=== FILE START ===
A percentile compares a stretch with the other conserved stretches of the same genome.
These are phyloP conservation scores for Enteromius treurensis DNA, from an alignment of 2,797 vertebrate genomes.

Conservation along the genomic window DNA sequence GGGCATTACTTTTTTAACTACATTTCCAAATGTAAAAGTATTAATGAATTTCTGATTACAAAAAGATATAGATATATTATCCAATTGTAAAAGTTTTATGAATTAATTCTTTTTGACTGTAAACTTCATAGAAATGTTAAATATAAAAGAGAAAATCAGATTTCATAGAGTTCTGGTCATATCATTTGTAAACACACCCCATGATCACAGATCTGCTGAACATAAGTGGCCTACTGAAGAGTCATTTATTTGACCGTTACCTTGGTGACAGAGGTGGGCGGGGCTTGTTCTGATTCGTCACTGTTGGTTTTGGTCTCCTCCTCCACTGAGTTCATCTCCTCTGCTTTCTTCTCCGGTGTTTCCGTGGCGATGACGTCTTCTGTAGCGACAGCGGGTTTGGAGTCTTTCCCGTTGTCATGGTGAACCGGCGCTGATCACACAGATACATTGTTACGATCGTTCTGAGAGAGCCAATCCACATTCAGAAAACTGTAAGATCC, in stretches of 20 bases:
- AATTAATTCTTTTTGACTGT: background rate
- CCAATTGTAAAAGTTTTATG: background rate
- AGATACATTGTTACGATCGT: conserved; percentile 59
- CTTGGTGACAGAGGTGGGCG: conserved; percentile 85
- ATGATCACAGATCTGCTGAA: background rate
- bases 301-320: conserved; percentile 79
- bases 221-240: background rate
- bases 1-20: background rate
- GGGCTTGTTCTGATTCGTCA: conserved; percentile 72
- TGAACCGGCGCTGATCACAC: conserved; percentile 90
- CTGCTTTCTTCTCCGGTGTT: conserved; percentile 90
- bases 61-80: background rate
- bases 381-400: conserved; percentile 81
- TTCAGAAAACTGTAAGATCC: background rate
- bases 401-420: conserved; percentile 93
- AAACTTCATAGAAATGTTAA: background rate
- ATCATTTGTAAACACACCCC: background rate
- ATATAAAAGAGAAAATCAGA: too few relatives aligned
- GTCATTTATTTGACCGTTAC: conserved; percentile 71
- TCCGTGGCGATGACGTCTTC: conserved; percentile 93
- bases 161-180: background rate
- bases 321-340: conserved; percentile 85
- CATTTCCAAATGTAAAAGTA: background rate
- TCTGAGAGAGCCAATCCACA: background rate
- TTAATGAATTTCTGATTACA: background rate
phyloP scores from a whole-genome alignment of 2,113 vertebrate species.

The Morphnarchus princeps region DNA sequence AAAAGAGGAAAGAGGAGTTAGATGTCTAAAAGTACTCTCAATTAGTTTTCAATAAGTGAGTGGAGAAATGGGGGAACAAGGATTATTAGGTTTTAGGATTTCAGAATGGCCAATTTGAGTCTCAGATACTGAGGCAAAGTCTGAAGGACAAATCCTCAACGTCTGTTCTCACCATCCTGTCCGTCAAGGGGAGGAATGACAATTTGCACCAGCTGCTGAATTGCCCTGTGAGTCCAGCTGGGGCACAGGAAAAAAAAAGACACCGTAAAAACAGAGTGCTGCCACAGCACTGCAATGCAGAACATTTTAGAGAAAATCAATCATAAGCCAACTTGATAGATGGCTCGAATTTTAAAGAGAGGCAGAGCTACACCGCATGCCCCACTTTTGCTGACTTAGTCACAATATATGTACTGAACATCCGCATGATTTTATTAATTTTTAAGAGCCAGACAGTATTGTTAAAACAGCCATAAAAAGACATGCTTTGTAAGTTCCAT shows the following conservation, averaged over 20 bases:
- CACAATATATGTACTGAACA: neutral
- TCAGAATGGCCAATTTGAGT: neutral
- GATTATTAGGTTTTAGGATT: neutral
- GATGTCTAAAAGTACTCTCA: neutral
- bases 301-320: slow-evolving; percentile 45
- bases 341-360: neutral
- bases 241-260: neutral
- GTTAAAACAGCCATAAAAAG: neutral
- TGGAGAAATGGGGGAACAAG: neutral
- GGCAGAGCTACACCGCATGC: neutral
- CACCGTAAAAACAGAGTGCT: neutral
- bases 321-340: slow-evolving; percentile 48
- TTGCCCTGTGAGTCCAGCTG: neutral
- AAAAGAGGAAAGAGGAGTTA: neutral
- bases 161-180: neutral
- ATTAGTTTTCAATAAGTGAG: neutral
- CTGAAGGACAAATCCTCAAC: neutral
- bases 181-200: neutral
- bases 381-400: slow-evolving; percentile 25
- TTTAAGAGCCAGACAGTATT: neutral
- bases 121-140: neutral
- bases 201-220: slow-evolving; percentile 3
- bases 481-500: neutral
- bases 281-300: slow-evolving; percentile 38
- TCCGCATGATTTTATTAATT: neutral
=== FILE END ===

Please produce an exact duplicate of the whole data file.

A percentile compares a stretch with the other conserved stretches of the same genome.
These are phyloP conservation scores for Enteromius treurensis DNA, from an alignment of 2,797 vertebrate genomes.

Conservation along the genomic window DNA sequence GGGCATTACTTTTTTAACTACATTTCCAAATGTAAAAGTATTAATGAATTTCTGATTACAAAAAGATATAGATATATTATCCAATTGTAAAAGTTTTATGAATTAATTCTTTTTGACTGTAAACTTCATAGAAATGTTAAATATAAAAGAGAAAATCAGATTTCATAGAGTTCTGGTCATATCATTTGTAAACACACCCCATGATCACAGATCTGCTGAACATAAGTGGCCTACTGAAGAGTCATTTATTTGACCGTTACCTTGGTGACAGAGGTGGGCGGGGCTTGTTCTGATTCGTCACTGTTGGTTTTGGTCTCCTCCTCCACTGAGTTCATCTCCTCTGCTTTCTTCTCCGGTGTTTCCGTGGCGATGACGTCTTCTGTAGCGACAGCGGGTTTGGAGTCTTTCCCGTTGTCATGGTGAACCGGCGCTGATCACACAGATACATTGTTACGATCGTTCTGAGAGAGCCAATCCACATTCAGAAAACTGTAAGATCC, in stretches of 20 bases:
- AATTAATTCTTTTTGACTGT: background rate
- CCAATTGTAAAAGTTTTATG: background rate
- AGATACATTGTTACGATCGT: conserved; percentile 59
- CTTGGTGACAGAGGTGGGCG: conserved; percentile 85
- ATGATCACAGATCTGCTGAA: background rate
- bases 301-320: conserved; percentile 79
- bases 221-240: background rate
- bases 1-20: background rate
- GGGCTTGTTCTGATTCGTCA: conserved; percentile 72
- TGAACCGGCGCTGATCACAC: conserved; percentile 90
- CTGCTTTCTTCTCCGGTGTT: conserved; percentile 90
- bases 61-80: background rate
- bases 381-400: conserved; percentile 81
- TTCAGAAAACTGTAAGATCC: background rate
- bases 401-420: conserved; percentile 93
- AAACTTCATAGAAATGTTAA: background rate
- ATCATTTGTAAACACACCCC: background rate
- ATATAAAAGAGAAAATCAGA: too few relatives aligned
- GTCATTTATTTGACCGTTAC: conserved; percentile 71
- TCCGTGGCGATGACGTCTTC: conserved; percentile 93
- bases 161-180: background rate
- bases 321-340: conserved; percentile 85
- CATTTCCAAATGTAAAAGTA: background rate
- TCTGAGAGAGCCAATCCACA: background rate
- TTAATGAATTTCTGATTACA: background rate
phyloP scores from a whole-genome alignment of 2,113 vertebrate species.

The Morphnarchus princeps region DNA sequence AAAAGAGGAAAGAGGAGTTAGATGTCTAAAAGTACTCTCAATTAGTTTTCAATAAGTGAGTGGAGAAATGGGGGAACAAGGATTATTAGGTTTTAGGATTTCAGAATGGCCAATTTGAGTCTCAGATACTGAGGCAAAGTCTGAAGGACAAATCCTCAACGTCTGTTCTCACCATCCTGTCCGTCAAGGGGAGGAATGACAATTTGCACCAGCTGCTGAATTGCCCTGTGAGTCCAGCTGGGGCACAGGAAAAAAAAAGACACCGTAAAAACAGAGTGCTGCCACAGCACTGCAATGCAGAACATTTTAGAGAAAATCAATCATAAGCCAACTTGATAGATGGCTCGAATTTTAAAGAGAGGCAGAGCTACACCGCATGCCCCACTTTTGCTGACTTAGTCACAATATATGTACTGAACATCCGCATGATTTTATTAATTTTTAAGAGCCAGACAGTATTGTTAAAACAGCCATAAAAAGACATGCTTTGTAAGTTCCAT shows the following conservation, averaged over 20 bases:
- CACAATATATGTACTGAACA: neutral
- TCAGAATGGCCAATTTGAGT: neutral
- GATTATTAGGTTTTAGGATT: neutral
- GATGTCTAAAAGTACTCTCA: neutral
- bases 301-320: slow-evolving; percentile 45
- bases 341-360: neutral
- bases 241-260: neutral
- GTTAAAACAGCCATAAAAAG: neutral
- TGGAGAAATGGGGGAACAAG: neutral
- GGCAGAGCTACACCGCATGC: neutral
- CACCGTAAAAACAGAGTGCT: neutral
- bases 321-340: slow-evolving; percentile 48
- TTGCCCTGTGAGTCCAGCTG: neutral
- AAAAGAGGAAAGAGGAGTTA: neutral
- bases 161-180: neutral
- ATTAGTTTTCAATAAGTGAG: neutral
- CTGAAGGACAAATCCTCAAC: neutral
- bases 181-200: neutral
- bases 381-400: slow-evolving; percentile 25
- TTTAAGAGCCAGACAGTATT: neutral
- bases 121-140: neutral
- bases 201-220: slow-evolving; percentile 3
- bases 481-500: neutral
- bases 281-300: slow-evolving; percentile 38
- TCCGCATGATTTTATTAATT: neutral